Less than a year after the federal government approved the takeover of Neo Lithium by China’s Zijin Mining without a full national security review under the Canada Investment Act, it has signalled an entirely new approach to Chinese investment in Canada’s critical minerals sector. The Minister of Innovation, Science and Industry, François-Philippe Champagne and Natural Resources Minister Jonathan Wilkinson issued new guidelines on Oct. 28 regarding foreign investment in the sector, which is key to Canada’s competitiveness in a future low-carbon global economy. Had they been in place at the time of the Neo Lithium takeover, which closed in January this year, it’s probable — if not 100% certain — that the deal would have been rejected.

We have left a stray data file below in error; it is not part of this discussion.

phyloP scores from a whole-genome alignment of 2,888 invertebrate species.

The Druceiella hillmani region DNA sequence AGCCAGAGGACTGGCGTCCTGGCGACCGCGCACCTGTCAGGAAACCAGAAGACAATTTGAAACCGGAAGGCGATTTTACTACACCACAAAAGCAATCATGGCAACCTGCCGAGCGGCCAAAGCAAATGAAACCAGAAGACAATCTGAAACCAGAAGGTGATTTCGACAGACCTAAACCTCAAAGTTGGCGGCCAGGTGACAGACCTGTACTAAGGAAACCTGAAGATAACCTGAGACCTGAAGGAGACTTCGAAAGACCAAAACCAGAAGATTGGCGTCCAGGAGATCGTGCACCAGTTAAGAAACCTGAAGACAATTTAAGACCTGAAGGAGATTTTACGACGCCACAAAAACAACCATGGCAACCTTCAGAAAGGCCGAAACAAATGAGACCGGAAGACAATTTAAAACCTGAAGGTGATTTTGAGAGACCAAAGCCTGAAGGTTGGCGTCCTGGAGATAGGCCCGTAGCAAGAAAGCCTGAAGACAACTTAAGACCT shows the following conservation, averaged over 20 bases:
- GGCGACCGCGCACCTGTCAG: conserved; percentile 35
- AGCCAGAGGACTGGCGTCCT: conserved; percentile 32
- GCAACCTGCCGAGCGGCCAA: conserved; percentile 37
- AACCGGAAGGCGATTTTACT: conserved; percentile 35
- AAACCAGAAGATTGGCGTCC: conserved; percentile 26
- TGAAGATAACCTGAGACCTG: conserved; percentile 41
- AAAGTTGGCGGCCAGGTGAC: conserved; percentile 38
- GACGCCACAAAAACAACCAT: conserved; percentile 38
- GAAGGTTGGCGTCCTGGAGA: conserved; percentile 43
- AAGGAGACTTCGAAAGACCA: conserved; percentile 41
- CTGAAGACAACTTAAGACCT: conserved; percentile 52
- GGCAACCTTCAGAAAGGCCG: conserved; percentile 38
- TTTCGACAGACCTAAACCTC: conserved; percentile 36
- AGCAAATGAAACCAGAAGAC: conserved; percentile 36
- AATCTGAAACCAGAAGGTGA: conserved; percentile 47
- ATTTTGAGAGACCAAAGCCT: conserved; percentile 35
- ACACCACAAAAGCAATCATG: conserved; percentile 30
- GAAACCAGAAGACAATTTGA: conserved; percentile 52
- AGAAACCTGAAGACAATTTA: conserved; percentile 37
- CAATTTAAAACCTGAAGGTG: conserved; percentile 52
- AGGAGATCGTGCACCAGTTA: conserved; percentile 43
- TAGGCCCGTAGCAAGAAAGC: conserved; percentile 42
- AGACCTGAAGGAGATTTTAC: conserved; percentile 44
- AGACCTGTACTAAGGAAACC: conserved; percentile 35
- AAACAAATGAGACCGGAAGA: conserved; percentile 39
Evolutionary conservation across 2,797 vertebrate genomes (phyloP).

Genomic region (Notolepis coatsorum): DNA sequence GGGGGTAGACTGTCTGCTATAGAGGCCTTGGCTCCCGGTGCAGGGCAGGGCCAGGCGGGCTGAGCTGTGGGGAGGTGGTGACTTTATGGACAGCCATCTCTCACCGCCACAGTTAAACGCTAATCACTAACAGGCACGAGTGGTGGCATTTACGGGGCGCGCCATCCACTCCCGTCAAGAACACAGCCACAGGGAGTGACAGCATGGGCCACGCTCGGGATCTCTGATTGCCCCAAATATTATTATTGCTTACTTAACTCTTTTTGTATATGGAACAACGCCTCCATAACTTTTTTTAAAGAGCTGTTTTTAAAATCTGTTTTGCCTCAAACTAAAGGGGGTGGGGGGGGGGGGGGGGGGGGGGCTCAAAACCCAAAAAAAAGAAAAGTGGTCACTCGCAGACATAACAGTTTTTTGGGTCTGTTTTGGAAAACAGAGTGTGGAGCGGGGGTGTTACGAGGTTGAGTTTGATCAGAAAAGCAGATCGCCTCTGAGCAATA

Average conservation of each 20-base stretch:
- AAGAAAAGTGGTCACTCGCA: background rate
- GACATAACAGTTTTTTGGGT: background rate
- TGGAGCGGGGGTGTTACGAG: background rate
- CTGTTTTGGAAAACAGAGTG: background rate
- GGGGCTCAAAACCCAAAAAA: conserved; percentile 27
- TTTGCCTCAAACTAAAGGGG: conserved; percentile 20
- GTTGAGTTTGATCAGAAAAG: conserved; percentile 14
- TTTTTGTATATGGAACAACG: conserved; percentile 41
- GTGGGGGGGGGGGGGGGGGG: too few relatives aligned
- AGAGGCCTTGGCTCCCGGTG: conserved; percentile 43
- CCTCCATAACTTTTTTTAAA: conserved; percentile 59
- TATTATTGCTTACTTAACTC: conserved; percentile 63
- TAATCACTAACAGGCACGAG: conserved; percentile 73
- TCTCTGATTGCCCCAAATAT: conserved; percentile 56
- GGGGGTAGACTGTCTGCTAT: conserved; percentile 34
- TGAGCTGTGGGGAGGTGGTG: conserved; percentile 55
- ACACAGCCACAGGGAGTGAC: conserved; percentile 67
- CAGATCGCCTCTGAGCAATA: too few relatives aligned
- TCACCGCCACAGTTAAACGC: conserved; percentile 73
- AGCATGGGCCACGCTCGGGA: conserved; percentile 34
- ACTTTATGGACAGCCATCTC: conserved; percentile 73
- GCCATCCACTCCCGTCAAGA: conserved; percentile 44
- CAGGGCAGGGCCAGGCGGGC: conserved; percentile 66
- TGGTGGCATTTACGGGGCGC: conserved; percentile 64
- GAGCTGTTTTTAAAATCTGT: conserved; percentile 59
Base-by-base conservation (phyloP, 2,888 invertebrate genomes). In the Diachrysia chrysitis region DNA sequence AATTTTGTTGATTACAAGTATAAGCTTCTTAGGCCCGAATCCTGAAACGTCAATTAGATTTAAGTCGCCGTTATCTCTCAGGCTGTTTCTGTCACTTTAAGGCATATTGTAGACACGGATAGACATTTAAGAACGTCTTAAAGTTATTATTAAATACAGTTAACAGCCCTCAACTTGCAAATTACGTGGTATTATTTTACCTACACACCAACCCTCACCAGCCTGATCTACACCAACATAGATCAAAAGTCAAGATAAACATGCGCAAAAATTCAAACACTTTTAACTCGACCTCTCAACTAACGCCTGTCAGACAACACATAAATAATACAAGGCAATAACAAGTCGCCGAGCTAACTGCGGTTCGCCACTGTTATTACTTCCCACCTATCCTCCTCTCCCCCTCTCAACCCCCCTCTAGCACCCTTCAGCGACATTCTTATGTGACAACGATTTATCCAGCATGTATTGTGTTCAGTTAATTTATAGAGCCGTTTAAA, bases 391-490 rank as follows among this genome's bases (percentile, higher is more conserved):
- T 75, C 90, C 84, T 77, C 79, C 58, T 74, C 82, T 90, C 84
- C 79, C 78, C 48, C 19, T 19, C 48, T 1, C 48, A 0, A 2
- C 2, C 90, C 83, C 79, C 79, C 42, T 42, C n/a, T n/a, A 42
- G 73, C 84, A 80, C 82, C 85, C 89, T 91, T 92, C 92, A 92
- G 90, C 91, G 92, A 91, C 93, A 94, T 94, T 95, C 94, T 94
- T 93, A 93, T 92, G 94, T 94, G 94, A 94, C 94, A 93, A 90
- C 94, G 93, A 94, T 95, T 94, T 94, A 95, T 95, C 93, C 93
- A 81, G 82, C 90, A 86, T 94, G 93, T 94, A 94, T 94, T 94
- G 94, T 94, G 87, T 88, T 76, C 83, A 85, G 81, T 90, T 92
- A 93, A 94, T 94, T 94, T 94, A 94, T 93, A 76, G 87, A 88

The policy includes guidance on transactions that involve critical minerals assets when the proposed buyer is either a foreign state-owned enterprise (SOE), or assessed as being subject to influence by foreign governments — particularly “non-likeminded governments.”
It shuts the door on foreign SOEs acquiring controlling stakes in critical mineral assets, and makes clear that deals above a certain threshold, already subject to a net benefit review by the ministry of industry, would now only be approved “on an exceptional basis.”
Investments by SOEs in critical minerals projects at any stage, including greenfield projects, are also subject to a national security review — whether or not they involve a controlling stake. (The review considers factors including the size, scope and location of the Canadian entity; the strategic value of the asset or supply chains involved; and the degree of influence the investment would allow an SOE over the company and supply chain.)
Just a few days after this newly assertive policy was released, Minister Champagne ordered three Chinese firms to sell their stakes in three Canadian juniors, Power Metals, Lithium Chile and Ultra Lithium.